More about Discounting Banks - Posted by karp

Posted by Bill K. (AZ) on May 24, 1999 at 18:12:00:


As someone just starting out in this business, I can see that I’ve got LOTS to learn. Thanks for the great advice. It’s information like that which keeps me checking this site several times a day.

I’ll be sure to put it to use at my next opportunity.

Continued success, my friend.

Bill K. (AZ)

More about Discounting Banks - Posted by karp

Posted by karp on May 24, 1999 at 13:14:34:

I had this come up last week and now that this board is cleaned and back on task, I am motivated to share:

When discounting a bank, I found another method that so far seems pretty good. Instead of playing the first off of the second and visa versa or having to be a mortagge broker, try this:

Find out who the DECISION MAKER within the Foreclosure Dept is and simply send them a GOOD FAITH ESTIMATE showing exactly what they will receive and what the people in the 2nd will recieve etc.

Who can do the Good Faith Estimate? Well your friendly local mortgage broker could do one for you. You can be the buyer if you want (your name will appear on the Good Faith Estimate.)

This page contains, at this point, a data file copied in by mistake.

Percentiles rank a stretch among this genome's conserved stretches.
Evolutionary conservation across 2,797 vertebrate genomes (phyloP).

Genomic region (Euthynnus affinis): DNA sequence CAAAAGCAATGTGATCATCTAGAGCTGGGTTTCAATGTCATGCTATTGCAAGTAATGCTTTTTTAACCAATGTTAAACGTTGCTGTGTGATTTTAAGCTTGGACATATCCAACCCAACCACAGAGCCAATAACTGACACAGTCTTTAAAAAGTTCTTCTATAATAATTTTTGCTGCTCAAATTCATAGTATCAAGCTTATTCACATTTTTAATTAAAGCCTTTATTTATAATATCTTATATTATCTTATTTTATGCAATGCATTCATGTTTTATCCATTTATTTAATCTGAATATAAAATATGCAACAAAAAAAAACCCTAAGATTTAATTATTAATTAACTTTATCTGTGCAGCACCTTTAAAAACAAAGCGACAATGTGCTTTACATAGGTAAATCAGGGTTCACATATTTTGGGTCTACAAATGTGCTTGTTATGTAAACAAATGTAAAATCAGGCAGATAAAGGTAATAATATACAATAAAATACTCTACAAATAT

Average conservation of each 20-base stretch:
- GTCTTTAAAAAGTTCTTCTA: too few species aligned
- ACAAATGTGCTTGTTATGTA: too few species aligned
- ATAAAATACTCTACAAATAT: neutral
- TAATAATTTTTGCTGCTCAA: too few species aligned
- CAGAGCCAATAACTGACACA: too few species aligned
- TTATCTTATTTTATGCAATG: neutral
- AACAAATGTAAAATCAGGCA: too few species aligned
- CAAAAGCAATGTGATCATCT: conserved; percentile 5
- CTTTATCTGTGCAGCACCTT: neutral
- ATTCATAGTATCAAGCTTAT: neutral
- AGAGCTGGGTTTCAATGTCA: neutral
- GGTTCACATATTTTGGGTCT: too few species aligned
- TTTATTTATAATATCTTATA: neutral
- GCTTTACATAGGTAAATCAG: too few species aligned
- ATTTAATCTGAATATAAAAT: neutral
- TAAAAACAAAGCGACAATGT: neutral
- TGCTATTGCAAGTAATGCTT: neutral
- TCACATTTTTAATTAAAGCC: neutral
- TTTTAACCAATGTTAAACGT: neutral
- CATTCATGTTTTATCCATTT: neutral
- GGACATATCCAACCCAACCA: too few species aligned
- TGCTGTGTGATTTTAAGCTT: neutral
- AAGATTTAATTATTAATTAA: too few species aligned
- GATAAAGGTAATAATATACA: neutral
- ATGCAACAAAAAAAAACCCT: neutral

So now the decision maker gets this fax along with your cover letter stating this is the offer we have on the house and if that is acceptable they need to fax you a letter stating they will take ________ (whatever it says on the GFE)…

I tried this appraoch and got a phone call from the decision maker. After I explained he said okay and signed off on the discount.

Good Luck,


It Just Might Work - Posted by Bill K. (AZ)

Posted by Bill K. (AZ) on May 24, 1999 at 13:38:23:


Thanks for sharing. In fact, I made an offer to a seller this weekend that included discounting the loan. The seller accepted. Now, we are waiting to hear from the lender. The seller wants to negotiate with the lender so I provided her with a copy of my take on the lender’s position.

After financing their home at 108% of FMV, the couple split up, the husband took the money, and she got a house she can’t afford. The lender is definitely going to have to take the foreclosure route which would take them another 6-7 months to complete. So, if my offer’s accepted, they get cash out immediately.

I’ll let folks know if my technique succeeds.

Bill K. (AZ)

Don’t forget . . . - Posted by JoeKaiser

Posted by JoeKaiser on May 24, 1999 at 17:53:01:

Bill, don’t ever tell!

The whole point is to end up with the discount in your pocket. If you tell the seller your plans, or if you let the seller talk to the lender, that discount get’s credited elsewhere.

Here’s one we’re working on now. Signed up a deal with a divorced guy where the wife has a $30k judgment against him and the house. Owes another $35 in mortgage and back payments. Problem? $65k is more than I want to pay for this place.

So I didn’t offer him $65k. If I do that then he can go try to get the $30k judgment discounted and any discount ends up in his pocket.

Instead, it’s a “subject to” deal where I’m just taking over payments. Now, I go ask for the discount and if it happens, it’s my profit - not his. If I can get that thing down to around $5k or $10k, then that purchase price comes down into the $40k’s and all of a sudden we’re making money.